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Evaluation of the mood-stabilizing agent valproic acid as a preventative for toxoplasmosis in mice and activity against tissue cysts in mice
Goodwin, D. G.
Mitchell, S. M.
Zajac, A. M.
Lindsay, D. S.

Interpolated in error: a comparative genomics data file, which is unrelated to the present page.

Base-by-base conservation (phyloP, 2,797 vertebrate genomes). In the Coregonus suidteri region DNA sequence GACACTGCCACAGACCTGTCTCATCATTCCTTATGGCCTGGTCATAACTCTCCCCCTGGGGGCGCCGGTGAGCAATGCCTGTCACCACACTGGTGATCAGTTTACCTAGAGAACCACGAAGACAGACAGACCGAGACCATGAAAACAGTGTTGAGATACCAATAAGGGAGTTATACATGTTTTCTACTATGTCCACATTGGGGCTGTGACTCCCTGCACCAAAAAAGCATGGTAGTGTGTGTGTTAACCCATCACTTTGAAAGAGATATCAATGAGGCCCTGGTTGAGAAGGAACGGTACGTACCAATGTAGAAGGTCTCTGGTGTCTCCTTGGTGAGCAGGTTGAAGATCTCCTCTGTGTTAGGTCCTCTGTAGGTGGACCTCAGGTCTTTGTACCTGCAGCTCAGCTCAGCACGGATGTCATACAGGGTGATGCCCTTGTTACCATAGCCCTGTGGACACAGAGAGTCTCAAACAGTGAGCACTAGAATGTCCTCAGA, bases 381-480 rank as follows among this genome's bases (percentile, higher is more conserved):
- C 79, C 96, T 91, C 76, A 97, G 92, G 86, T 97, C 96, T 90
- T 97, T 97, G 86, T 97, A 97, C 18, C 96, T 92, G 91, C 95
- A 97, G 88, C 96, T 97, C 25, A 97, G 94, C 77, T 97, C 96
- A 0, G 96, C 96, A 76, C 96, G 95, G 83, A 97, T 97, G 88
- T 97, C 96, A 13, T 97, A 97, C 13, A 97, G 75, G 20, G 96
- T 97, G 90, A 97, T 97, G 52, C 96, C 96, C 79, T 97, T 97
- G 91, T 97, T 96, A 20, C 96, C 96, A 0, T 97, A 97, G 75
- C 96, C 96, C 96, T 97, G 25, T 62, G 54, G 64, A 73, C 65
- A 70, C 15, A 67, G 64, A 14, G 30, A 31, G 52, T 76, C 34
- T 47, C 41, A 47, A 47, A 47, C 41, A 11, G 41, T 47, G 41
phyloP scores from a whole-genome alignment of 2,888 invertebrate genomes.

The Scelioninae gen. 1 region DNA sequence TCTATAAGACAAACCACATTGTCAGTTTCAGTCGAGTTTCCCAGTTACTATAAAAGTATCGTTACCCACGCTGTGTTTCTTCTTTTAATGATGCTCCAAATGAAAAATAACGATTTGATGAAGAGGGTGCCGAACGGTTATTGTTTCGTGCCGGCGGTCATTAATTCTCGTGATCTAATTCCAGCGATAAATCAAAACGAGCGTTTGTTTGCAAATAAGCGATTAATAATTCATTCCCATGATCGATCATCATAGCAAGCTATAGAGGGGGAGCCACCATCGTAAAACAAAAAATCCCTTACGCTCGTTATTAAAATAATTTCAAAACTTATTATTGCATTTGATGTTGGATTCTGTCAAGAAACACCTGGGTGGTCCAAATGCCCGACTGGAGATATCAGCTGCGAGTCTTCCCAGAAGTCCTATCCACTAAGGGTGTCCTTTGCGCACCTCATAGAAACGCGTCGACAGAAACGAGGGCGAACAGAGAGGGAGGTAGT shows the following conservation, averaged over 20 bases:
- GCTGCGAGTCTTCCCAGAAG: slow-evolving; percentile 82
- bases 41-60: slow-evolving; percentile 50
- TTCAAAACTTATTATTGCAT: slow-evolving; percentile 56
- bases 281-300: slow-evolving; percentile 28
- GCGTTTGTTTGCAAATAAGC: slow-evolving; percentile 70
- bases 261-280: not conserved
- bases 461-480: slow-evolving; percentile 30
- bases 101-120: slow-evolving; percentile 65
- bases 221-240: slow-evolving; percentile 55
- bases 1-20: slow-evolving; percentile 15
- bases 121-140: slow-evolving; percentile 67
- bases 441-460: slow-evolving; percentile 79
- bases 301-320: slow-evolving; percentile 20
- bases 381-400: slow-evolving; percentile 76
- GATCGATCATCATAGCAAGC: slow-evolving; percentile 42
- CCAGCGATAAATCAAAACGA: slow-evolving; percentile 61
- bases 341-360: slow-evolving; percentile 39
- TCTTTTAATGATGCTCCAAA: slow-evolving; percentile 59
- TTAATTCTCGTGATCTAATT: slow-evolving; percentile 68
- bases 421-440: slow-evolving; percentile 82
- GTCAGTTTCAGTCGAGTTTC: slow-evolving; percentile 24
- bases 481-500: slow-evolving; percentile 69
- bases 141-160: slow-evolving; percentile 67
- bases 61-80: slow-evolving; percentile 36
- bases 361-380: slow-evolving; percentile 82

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Toxoplasma gondii is a common intracellular protozoan infection of humans worldwide. Severe disease can occur in immunocompromised individuals and the in the fetuses of nonimmune pregnant women. Chronic infection is associated with vision and hearing problems, and functional mental alterations, including schizophrenia. The mood-stabilizing agent valproic acid has been shown to inhibit the development of T. gondii in vitro at dosages that are normally achieved in the serum and cerebral spinal fluid of human patients and to have positive effects on the behavior of rats chronically infected with T. gondii. The present study was done to examine the in vivo activity of valproic acid against acute toxoplasmosis in mice. Two studies were done with valproic acid given in the drinking water at concentrations of 1.5 mg/ml (Experiment 1) or 3.0 mg/ml (Experiment 2). In a third experiment (Experiment 3), valproic acid was injected intraperitoneally (i.p.) at doses of 200 or 300 mg/kg every 12 hr. Valproic acid was not effective in preventing acute toxoplasmosis. All mice treated with valproic acid died or were killed and did not (P > 0.05) live significantly longer than the controls. Tachyzoites were demonstrated in the tissues of infected valproic-acid-treated mice. A fourth study was done to determine if valproic acid has activity against T. gondii tissue cysts in chronically infected mice. Mice were chronically infected with the ME-49 strain of T. gondii for 8 wk and then treated orally with valproic acid at approximately 6.6 mg/ml (800 mg/kg/day) in the drinking water for 10 wk (amount was varied due to increasing mouse weights). No significant differences (P > 0.05) were present in tissue cyst numbers in valproic-acid-treated T. gondii chronically infected mice and in mice chronically infected with T. gondii but not given valproic acid. Our results indicate that valproic acid, although effective in vitro against T. gondii tachyzoites, is not effective as a preventative in mice inoculated with T. gondii tachyzoites. Additionally, no activity against tissue cysts was observed in chronically T. gondii-infected valproic-acid-treated mice.